As head of the city's prisons, Louis Giorla does not get much fan mail, especially from inmates.
But last week, a man in jail wrote to Giorla, thanking him for the holiday commissary bag of treats and toiletries given each inmate.
"I just wanted to thank you," the handwritten letter said. "It's difficult being incarcerated this time of year."
Giorla, 59, who will retire as commissioner next week, still has the note on his desk, in a nearly empty office where awards and pictures sit on the floor or in boxes.
"It was nice hearing not everyone feels oppressed," he said. "When it comes down to it, a jail is one group of people managing another. It's subject to personalities, resources, stresses, and circumstances that both sides create so you have to be able to listen to all the parties involved, find a balance."
Giorla, whose late father was a corrections officer, is a 33-year veteran of the Philadelphia prison system. When he started, politicians and policymakers were responding to high crime rates by pushing for harsher sentences - a strategy that has since shifted dramatically toward locking up fewer people and helping the formerly incarcerated find work.
Originally from South Philadelphia, Giorla once owned a lunch truck and had no interest in following his father's path. But when the economy went sour in the late 1970s, his father encouraged him to take the civil-service exam, and he became a corrections officer.
That was in 1982. Giorla moved up through the ranks to warden, and in 2008 Deputy Mayor Everett Gillison tapped him to be acting, then permanent, commissioner. This fall, he personally escorted Pope Francis into one of the city's prisons.
Giorla "was always a straight-shooter and he has always been a person that treated everyone with respect," Gillison said. "He's been a great partner, innovative and receptive."
During Giorla's eight years at the helm, the city's prison population - housed at six facilities in a complex in the Northeast, and a handful of satellite sites - swelled to 9,800, dipped to 7,500, spiked again, and is today about 7,500. The city has continually faced civil rights lawsuits on overcrowding.
"The biggest challenge facing any prisons commissioner in Philadelphia is the population," said Mike Resnick, director of public safety, who will become acting prisons director next week. "It drives everything you do up there, and the prison system and commissioner have absolutely no control over who comes and how long they stay."
In May, Philadelphia won a $150,000 MacArthur Foundation grant to study reducing its prison population. The city is up for a second grant in 2016.
But the jails remain overcrowded, with 75 percent of prisoners awaiting trial and the rest serving relatively short sentences. (Those facing longer sentences go to state prisons.) The 140-year-old House of Corrections stands in disrepair, said Giorla, who supported a bill to spend $7 million to buy land beside the current jail and build a new one. The bill was pulled back after opposition from neighbors and the City Planning Commission.
Mayor-elect Jim Kenney has said he has no interest in building a new prison.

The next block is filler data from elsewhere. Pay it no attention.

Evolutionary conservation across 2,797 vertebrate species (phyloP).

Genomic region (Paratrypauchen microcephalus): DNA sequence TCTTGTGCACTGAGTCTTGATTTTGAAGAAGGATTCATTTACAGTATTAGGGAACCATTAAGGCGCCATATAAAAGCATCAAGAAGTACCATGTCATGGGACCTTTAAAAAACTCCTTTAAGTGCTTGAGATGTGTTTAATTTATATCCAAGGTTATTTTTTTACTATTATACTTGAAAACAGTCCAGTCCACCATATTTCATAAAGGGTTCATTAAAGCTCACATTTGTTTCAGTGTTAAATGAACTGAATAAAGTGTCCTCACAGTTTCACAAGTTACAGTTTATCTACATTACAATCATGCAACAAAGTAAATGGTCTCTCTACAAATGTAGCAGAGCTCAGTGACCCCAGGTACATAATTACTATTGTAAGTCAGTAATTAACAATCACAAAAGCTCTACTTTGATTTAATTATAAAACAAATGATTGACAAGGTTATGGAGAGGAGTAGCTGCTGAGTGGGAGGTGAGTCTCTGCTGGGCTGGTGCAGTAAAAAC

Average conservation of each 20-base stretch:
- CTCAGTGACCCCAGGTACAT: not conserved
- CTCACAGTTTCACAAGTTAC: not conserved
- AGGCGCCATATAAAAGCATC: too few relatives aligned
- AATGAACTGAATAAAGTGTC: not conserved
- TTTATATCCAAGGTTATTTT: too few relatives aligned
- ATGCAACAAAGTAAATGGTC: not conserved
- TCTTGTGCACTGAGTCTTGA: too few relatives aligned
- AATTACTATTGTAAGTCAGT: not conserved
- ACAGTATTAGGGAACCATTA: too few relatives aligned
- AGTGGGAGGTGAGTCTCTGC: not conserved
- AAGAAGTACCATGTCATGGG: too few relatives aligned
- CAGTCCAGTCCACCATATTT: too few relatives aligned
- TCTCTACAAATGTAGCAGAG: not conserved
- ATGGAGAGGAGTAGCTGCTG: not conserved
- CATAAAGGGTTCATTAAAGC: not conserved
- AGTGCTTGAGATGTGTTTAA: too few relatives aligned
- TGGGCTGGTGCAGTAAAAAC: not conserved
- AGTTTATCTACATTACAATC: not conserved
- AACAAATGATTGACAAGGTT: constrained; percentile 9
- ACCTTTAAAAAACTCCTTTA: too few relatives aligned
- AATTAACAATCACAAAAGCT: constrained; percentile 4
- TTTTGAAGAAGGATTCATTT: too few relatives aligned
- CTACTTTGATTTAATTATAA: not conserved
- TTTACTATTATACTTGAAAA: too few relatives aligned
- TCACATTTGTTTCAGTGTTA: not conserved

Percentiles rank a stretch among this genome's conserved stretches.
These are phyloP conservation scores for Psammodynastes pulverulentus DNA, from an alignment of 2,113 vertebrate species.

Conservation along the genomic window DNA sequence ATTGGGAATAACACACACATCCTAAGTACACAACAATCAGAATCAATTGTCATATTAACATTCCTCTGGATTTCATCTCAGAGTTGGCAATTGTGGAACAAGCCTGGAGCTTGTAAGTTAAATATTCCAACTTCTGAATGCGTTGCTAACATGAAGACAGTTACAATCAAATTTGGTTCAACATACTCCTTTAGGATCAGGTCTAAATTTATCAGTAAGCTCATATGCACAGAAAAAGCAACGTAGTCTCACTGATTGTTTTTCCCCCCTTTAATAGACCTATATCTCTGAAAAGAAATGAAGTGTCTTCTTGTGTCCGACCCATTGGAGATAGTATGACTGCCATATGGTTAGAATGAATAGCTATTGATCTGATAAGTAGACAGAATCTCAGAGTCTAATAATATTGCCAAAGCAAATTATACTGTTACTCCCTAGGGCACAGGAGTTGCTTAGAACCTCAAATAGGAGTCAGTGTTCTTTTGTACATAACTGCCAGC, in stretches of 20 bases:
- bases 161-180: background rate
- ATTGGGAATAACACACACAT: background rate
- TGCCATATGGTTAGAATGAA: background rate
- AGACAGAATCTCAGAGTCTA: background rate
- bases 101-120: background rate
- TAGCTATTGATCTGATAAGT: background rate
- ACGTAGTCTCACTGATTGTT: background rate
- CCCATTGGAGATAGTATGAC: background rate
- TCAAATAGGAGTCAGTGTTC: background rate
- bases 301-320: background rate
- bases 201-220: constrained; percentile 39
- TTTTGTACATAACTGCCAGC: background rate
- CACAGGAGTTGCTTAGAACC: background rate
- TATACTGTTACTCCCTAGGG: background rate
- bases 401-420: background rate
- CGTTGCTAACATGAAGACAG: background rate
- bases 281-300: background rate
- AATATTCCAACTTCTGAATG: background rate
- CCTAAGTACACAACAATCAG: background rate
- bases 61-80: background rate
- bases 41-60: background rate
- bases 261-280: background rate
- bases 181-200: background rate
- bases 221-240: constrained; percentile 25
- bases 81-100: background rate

"I still believe a replacement for that building will be needed," Giorla said. "Conditions aren't inhumane, but they're substandard, it looks like your movie vision of a prison."
If the new administration does not want to replace the House of Corrections, Giorla said, the goal should be to reduce the population enough that it can be shuttered.
He has told Kenney's transition team, which is looking nationally for Giorla's permanent replacement, that the key to his job is patience and a sense of humor.
"One minute, you're talking to someone who's lucid and logical, and the next, someone's telling you they're going to kill you, and then you walk to the third cell and someone's talking to themselves," Giorla said. "You have to adjust calmly to the situation, sometimes cell by cell."
Some inmates "would make Mother Teresa angry," he says. "Others, you just can't for the life of you figure out why they're here."
Usually, he said, those are the prisoners with mental illnesses or drug addictions.
"There are too many people in prison in the country because the mentally ill and substance addicted are not afforded the treatment opportunities they need," he said. "And so it's easier to send them here because we take everybody."
Giorla's worst days have made the news. In 2008 a prison gate fatally crushed a maintenance worker. Two years later a repeat offender escaped and killed a jeweler.
The successes are quieter - the new programs launched, the four times a year he recognizes staff members' achievements.
"Corrections officers have a chip on their shoulder," he said. "We're not exactly law enforcement, and we're not exactly social work." Balancing those roles can be difficult, he said, "but I think we've achieved a balance pretty well here."
When Giorla took over, 52 percent of sentenced inmates were enrolled in educational or vocational programs. Today the figure is 82 percent.
"He walked away leaving the system better than he found it," Resnick said. "The population is on a decline, we've expanded the myriad ways of getting programming and education to the inmates."
Giorla has plans - to go to Walt Disney World in February with his wife, three children, and six grandchildren. He hopes to travel a bit and "get out in the air."
He'll miss his staff. He'll even miss some inmates.
One prisoner who has been in the system four years writes to Giorla almost weekly to gripe, calling the conditions horrendous, the medical treatment unethical, the terms of his sentence unjust. He says Giorla, the mayor, and the district attorney all should be fired and jailed.
But people are full of surprises, said the exiting prisons chief, ever a believer in second chances.
"Oddly enough," Giorla said, "he sent me a Christmas card."